April was a miserable month for the entire Blue Jays roster, but it was downright awful for Devon Travis.  The second baseman hit .130 and posted a .388 OPS in 83 April plate appearances putting him among the worst hitters in all of baseball.  But then the calendar switched to May and something clicked.  Travis has been tearing the cover off the ball, putting up video game numbers.  He is hitting .360 with a 1.010 OPS, and has set a Blue Jay record with 15 doubles in the month.  He is now tied for the major league lead with 17 doubles.  He also hit safely in all five games last week, extending his hitting streak to 12.  With Tulo and Donaldson back, Bautista and Morales heating up, and Smoak and Pillar still hitting well, Travis gives the Blue Jays an incredibly long and deep batting order, one that should have the rest of AL shaking.

  1. Barnes to Tepera to Osuna?

Nearly every good bullpen has a hierarchy cemented by a dominant back-end.  In 2015, the Jays ‘pen featured Cecil to Sanchez to Osuna to finish off games.  Last season saw Biagini to Grilli to Osuna, and that same combo was expected to close things out this year.  But Biagini has moved to the rotation, and Grilli got off to a terible start, forcing the Jays to improvise.  And suddenly it seems like they might be onto a new combo.  With apologies to Joe Smith, the Danny Barnes – Ryan Tepera – Roberto Osuna trio has been lights out recently.  Barnes has a 2.33 ERA with 21 strikeouts and has allowed earned runs in only 3 of his 15 appearances.  Tepera hasn’t been scored on since April 27, and has a 0.00 ERA, .102 BAA, and a 0.64 WHIP in May.  And Osuna, after a rough start, is back to his old self, posting 3 saves in 3 scoreless appearances last week.  The development of this newest lockdown trio has been a huge key in Toronto’s 2017 turnaround.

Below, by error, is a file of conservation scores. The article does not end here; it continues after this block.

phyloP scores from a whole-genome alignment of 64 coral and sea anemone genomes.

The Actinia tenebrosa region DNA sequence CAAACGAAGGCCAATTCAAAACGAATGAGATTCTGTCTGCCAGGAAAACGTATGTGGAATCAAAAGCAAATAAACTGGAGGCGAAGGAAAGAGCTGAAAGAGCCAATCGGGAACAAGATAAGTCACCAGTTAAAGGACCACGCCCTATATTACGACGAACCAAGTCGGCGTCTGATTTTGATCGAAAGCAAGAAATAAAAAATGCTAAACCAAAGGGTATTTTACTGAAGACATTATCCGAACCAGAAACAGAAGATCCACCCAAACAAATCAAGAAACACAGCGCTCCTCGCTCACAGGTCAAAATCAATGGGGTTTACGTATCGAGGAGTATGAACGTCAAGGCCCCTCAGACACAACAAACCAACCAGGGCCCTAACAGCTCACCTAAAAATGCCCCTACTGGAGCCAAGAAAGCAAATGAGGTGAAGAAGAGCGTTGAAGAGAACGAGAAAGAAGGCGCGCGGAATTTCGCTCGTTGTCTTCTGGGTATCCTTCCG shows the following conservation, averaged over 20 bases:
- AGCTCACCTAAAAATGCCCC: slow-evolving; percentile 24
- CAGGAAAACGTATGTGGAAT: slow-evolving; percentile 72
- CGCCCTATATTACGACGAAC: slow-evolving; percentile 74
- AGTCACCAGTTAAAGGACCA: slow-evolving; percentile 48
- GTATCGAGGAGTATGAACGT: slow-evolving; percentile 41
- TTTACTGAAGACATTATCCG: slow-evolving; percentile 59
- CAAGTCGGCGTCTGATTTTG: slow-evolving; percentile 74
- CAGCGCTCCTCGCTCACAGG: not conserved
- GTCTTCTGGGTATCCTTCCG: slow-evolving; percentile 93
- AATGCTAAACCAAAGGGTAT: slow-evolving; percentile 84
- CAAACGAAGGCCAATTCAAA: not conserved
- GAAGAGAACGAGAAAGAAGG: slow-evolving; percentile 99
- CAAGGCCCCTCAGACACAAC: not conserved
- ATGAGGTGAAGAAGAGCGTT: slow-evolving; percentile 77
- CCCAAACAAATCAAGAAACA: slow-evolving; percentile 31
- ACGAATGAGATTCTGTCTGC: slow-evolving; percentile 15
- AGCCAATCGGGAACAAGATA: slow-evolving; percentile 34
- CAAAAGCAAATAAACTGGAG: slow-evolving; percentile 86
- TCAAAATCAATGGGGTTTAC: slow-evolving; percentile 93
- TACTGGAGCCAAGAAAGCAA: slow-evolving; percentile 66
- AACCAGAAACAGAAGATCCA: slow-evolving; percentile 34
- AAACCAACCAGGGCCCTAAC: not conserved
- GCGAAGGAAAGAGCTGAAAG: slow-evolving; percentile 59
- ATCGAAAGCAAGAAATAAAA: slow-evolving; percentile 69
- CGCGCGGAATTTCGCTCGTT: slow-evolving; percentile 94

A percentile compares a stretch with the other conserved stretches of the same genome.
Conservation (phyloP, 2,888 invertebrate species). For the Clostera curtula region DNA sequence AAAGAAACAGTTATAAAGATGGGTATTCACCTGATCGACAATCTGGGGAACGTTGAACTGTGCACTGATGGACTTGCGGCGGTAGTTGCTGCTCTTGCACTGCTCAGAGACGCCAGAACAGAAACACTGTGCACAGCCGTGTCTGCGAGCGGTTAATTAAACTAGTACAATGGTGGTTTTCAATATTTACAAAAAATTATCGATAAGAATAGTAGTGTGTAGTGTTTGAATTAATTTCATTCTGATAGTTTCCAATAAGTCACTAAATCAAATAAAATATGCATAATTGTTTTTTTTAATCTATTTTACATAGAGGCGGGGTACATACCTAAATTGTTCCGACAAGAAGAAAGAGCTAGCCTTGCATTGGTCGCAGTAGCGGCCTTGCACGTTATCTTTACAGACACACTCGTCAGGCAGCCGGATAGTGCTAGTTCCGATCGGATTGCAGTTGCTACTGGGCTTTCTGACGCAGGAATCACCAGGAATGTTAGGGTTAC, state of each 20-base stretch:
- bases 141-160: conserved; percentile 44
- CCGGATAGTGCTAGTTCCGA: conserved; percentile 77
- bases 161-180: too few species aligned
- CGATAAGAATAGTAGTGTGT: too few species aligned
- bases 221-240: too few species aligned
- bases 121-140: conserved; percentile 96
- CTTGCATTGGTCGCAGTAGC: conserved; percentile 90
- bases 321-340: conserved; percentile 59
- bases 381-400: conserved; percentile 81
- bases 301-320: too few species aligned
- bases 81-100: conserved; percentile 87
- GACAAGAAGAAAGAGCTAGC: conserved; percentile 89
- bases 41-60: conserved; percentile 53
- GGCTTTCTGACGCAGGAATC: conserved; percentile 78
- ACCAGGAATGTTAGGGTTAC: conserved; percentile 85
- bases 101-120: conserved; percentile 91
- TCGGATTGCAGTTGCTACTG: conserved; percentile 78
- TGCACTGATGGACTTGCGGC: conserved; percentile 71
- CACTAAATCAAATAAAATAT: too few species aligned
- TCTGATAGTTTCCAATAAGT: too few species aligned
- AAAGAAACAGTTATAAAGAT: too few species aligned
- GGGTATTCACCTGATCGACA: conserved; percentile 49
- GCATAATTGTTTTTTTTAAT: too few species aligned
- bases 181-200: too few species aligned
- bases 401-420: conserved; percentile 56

Player of the Week

Jose Bautista, RF

His 3-run HR off Yu Darvish was just another one of his huge hits recently:  6 for 17,  2 BB, 4 R, 2 HR, 5 RBI, 1 SB, .353 / .400 / .706 / 1.106

Down on the Farm

A look at how the minor league affiliates are doing

AAA – Buffalo: 26 – 21, 3rd place, 7 GB

AA – New Hampshire: 19 – 29, 6th place, 13 GB

A+ – Dunedin: First Half: 29 – 22, 1st place

A – Lansing: First Half: 27 -20, 4th place, 6 GB

A (Short Season) – Vancouver: season not started

The Look Ahead

The 10-game homestand continues with a visit by the Yankees and Toronto’s own Joey Votto.

May 29 – 31 vs. Cincinnati

June 1 – 4 vs. New York Yankees

Fun With Early WAR

It’s hard to believe, but the 2017 regular season is close to 30% complete.  That means it’s time for an annual post here on 500 Level Fan where we take a few minutes to have fun with early season stats.

We are approaching June and the standings are starting to become established.  While things look as expected for some teams (Astros and Nationals are good, Padres and Phillies are not), the league is still full of surprises.  The Yankees, Twins, and Brewers at the top?  The Rockies dominating?  The Jays, Royals, Mariners, and Pirates in last?  Fans everywhere are scratching their heads, wondering if down is up or if up is down.

But the one thing we keep hearing, the one universal caution about assessing performance at this time of year is this: it’s still relatively early.